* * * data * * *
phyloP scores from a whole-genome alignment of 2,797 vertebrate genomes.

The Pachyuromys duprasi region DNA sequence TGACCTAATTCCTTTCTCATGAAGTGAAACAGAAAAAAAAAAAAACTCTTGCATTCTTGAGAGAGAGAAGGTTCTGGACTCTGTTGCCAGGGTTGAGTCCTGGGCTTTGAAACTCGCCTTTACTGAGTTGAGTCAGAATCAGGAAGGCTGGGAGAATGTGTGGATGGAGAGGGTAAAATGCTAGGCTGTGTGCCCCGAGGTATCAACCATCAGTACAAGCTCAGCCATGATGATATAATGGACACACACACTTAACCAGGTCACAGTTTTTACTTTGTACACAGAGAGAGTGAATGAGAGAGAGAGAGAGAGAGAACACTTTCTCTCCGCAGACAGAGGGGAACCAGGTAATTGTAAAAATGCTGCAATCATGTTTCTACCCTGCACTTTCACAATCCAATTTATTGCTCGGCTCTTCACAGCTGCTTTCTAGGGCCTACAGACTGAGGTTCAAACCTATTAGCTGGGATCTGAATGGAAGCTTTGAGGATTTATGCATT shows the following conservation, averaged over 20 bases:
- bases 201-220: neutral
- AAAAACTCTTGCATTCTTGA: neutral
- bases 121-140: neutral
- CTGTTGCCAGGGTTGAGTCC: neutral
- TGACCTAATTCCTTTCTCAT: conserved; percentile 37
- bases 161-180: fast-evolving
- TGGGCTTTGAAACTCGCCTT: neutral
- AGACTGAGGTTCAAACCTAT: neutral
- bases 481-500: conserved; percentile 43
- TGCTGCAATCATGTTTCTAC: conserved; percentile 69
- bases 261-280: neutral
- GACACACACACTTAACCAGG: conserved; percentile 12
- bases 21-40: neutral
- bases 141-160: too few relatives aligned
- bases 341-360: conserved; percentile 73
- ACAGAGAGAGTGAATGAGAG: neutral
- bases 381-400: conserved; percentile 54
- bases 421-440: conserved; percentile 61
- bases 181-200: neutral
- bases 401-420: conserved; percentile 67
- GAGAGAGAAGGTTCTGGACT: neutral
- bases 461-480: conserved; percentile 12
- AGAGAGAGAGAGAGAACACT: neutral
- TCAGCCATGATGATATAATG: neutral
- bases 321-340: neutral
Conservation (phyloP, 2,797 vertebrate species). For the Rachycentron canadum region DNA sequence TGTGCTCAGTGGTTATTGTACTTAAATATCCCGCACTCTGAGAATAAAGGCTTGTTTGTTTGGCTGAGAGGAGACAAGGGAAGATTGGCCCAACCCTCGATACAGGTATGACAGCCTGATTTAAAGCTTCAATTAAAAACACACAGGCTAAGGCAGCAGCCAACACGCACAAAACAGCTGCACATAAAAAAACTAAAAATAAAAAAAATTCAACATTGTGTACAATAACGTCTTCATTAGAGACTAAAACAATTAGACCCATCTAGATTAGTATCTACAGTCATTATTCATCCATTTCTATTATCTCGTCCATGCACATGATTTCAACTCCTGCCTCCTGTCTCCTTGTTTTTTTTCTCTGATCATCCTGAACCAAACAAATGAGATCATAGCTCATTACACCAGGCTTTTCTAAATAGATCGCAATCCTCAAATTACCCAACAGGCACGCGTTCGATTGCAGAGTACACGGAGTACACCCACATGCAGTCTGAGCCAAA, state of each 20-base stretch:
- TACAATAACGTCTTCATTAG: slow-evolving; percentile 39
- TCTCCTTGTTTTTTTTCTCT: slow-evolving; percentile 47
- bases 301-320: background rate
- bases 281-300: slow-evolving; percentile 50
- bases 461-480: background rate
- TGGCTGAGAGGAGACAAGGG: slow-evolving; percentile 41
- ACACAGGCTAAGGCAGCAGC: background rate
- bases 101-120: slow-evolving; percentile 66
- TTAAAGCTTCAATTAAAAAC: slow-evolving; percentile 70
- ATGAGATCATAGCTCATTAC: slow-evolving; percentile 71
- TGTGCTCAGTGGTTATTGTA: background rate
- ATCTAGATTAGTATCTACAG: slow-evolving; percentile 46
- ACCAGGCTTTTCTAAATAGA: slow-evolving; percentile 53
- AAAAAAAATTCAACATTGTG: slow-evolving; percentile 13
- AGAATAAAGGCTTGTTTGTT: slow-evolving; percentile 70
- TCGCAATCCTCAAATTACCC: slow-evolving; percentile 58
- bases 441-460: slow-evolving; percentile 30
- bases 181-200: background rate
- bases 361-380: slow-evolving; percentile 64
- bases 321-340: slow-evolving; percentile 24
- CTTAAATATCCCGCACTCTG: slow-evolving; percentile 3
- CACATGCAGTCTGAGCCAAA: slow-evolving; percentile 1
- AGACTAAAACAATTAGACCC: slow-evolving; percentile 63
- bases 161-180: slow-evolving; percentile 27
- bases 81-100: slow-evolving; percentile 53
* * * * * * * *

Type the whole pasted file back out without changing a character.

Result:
phyloP scores from a whole-genome alignment of 2,797 vertebrate genomes.

The Pachyuromys duprasi region DNA sequence TGACCTAATTCCTTTCTCATGAAGTGAAACAGAAAAAAAAAAAAACTCTTGCATTCTTGAGAGAGAGAAGGTTCTGGACTCTGTTGCCAGGGTTGAGTCCTGGGCTTTGAAACTCGCCTTTACTGAGTTGAGTCAGAATCAGGAAGGCTGGGAGAATGTGTGGATGGAGAGGGTAAAATGCTAGGCTGTGTGCCCCGAGGTATCAACCATCAGTACAAGCTCAGCCATGATGATATAATGGACACACACACTTAACCAGGTCACAGTTTTTACTTTGTACACAGAGAGAGTGAATGAGAGAGAGAGAGAGAGAGAACACTTTCTCTCCGCAGACAGAGGGGAACCAGGTAATTGTAAAAATGCTGCAATCATGTTTCTACCCTGCACTTTCACAATCCAATTTATTGCTCGGCTCTTCACAGCTGCTTTCTAGGGCCTACAGACTGAGGTTCAAACCTATTAGCTGGGATCTGAATGGAAGCTTTGAGGATTTATGCATT shows the following conservation, averaged over 20 bases:
- bases 201-220: neutral
- AAAAACTCTTGCATTCTTGA: neutral
- bases 121-140: neutral
- CTGTTGCCAGGGTTGAGTCC: neutral
- TGACCTAATTCCTTTCTCAT: conserved; percentile 37
- bases 161-180: fast-evolving
- TGGGCTTTGAAACTCGCCTT: neutral
- AGACTGAGGTTCAAACCTAT: neutral
- bases 481-500: conserved; percentile 43
- TGCTGCAATCATGTTTCTAC: conserved; percentile 69
- bases 261-280: neutral
- GACACACACACTTAACCAGG: conserved; percentile 12
- bases 21-40: neutral
- bases 141-160: too few relatives aligned
- bases 341-360: conserved; percentile 73
- ACAGAGAGAGTGAATGAGAG: neutral
- bases 381-400: conserved; percentile 54
- bases 421-440: conserved; percentile 61
- bases 181-200: neutral
- bases 401-420: conserved; percentile 67
- GAGAGAGAAGGTTCTGGACT: neutral
- bases 461-480: conserved; percentile 12
- AGAGAGAGAGAGAGAACACT: neutral
- TCAGCCATGATGATATAATG: neutral
- bases 321-340: neutral
Conservation (phyloP, 2,797 vertebrate species). For the Rachycentron canadum region DNA sequence TGTGCTCAGTGGTTATTGTACTTAAATATCCCGCACTCTGAGAATAAAGGCTTGTTTGTTTGGCTGAGAGGAGACAAGGGAAGATTGGCCCAACCCTCGATACAGGTATGACAGCCTGATTTAAAGCTTCAATTAAAAACACACAGGCTAAGGCAGCAGCCAACACGCACAAAACAGCTGCACATAAAAAAACTAAAAATAAAAAAAATTCAACATTGTGTACAATAACGTCTTCATTAGAGACTAAAACAATTAGACCCATCTAGATTAGTATCTACAGTCATTATTCATCCATTTCTATTATCTCGTCCATGCACATGATTTCAACTCCTGCCTCCTGTCTCCTTGTTTTTTTTCTCTGATCATCCTGAACCAAACAAATGAGATCATAGCTCATTACACCAGGCTTTTCTAAATAGATCGCAATCCTCAAATTACCCAACAGGCACGCGTTCGATTGCAGAGTACACGGAGTACACCCACATGCAGTCTGAGCCAAA, state of each 20-base stretch:
- TACAATAACGTCTTCATTAG: slow-evolving; percentile 39
- TCTCCTTGTTTTTTTTCTCT: slow-evolving; percentile 47
- bases 301-320: background rate
- bases 281-300: slow-evolving; percentile 50
- bases 461-480: background rate
- TGGCTGAGAGGAGACAAGGG: slow-evolving; percentile 41
- ACACAGGCTAAGGCAGCAGC: background rate
- bases 101-120: slow-evolving; percentile 66
- TTAAAGCTTCAATTAAAAAC: slow-evolving; percentile 70
- ATGAGATCATAGCTCATTAC: slow-evolving; percentile 71
- TGTGCTCAGTGGTTATTGTA: background rate
- ATCTAGATTAGTATCTACAG: slow-evolving; percentile 46
- ACCAGGCTTTTCTAAATAGA: slow-evolving; percentile 53
- AAAAAAAATTCAACATTGTG: slow-evolving; percentile 13
- AGAATAAAGGCTTGTTTGTT: slow-evolving; percentile 70
- TCGCAATCCTCAAATTACCC: slow-evolving; percentile 58
- bases 441-460: slow-evolving; percentile 30
- bases 181-200: background rate
- bases 361-380: slow-evolving; percentile 64
- bases 321-340: slow-evolving; percentile 24
- CTTAAATATCCCGCACTCTG: slow-evolving; percentile 3
- CACATGCAGTCTGAGCCAAA: slow-evolving; percentile 1
- AGACTAAAACAATTAGACCC: slow-evolving; percentile 63
- bases 161-180: slow-evolving; percentile 27
- bases 81-100: slow-evolving; percentile 53